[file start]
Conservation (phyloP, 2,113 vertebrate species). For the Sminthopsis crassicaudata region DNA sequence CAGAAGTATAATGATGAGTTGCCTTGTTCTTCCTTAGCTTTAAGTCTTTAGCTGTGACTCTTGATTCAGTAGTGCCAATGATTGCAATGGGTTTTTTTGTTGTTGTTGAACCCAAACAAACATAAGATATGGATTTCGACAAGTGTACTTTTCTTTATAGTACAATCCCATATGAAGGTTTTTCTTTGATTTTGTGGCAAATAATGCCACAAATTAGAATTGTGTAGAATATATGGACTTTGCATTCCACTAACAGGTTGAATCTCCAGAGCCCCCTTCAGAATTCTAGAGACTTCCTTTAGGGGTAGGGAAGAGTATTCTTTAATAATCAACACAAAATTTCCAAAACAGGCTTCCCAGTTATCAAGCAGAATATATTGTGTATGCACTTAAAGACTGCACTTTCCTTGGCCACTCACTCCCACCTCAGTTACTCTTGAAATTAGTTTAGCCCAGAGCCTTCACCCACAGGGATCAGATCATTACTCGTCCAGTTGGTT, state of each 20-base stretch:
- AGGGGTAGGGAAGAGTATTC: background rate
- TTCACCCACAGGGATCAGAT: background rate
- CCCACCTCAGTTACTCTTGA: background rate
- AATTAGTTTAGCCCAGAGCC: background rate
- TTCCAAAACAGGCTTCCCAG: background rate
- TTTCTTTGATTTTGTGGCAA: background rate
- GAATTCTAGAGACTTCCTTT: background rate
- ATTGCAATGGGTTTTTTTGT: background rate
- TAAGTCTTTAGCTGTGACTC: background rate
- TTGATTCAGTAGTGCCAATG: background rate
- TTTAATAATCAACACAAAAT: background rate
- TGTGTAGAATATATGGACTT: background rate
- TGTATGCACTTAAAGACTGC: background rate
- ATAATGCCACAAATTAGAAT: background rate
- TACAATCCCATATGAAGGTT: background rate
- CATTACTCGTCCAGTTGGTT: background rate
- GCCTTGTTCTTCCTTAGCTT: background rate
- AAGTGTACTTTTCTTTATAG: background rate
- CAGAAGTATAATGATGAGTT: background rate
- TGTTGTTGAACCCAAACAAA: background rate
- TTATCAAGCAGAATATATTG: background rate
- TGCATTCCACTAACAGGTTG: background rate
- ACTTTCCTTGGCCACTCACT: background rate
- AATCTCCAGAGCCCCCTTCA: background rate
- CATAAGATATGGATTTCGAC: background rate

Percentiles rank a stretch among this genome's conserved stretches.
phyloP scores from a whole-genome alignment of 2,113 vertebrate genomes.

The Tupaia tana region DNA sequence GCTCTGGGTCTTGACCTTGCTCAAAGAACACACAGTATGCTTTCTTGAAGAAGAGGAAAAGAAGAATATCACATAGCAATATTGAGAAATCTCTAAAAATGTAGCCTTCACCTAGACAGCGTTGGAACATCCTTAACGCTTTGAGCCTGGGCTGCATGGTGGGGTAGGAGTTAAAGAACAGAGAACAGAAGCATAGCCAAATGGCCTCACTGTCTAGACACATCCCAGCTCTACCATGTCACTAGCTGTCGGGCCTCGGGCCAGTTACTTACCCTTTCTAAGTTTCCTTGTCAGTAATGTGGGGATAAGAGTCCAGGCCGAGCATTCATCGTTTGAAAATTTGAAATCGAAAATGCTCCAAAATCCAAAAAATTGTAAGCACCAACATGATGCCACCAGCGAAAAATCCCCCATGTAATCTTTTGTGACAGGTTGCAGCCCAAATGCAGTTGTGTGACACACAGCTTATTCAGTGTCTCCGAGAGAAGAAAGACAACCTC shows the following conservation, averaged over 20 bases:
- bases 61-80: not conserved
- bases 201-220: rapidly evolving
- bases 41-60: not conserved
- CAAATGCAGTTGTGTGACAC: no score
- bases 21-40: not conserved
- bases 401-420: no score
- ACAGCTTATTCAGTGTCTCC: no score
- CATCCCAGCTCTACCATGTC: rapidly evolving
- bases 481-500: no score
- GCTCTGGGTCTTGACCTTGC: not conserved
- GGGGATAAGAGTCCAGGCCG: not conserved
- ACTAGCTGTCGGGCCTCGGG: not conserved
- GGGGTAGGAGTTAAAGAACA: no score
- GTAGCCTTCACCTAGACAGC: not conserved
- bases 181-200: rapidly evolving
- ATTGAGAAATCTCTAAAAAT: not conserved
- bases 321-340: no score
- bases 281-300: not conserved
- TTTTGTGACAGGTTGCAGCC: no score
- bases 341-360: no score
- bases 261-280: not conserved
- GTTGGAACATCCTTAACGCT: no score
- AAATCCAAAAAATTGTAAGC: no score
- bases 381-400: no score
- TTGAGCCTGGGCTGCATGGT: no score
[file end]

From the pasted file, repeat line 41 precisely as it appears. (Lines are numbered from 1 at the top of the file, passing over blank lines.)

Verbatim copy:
- ACTAGCTGTCGGGCCTCGGG: not conserved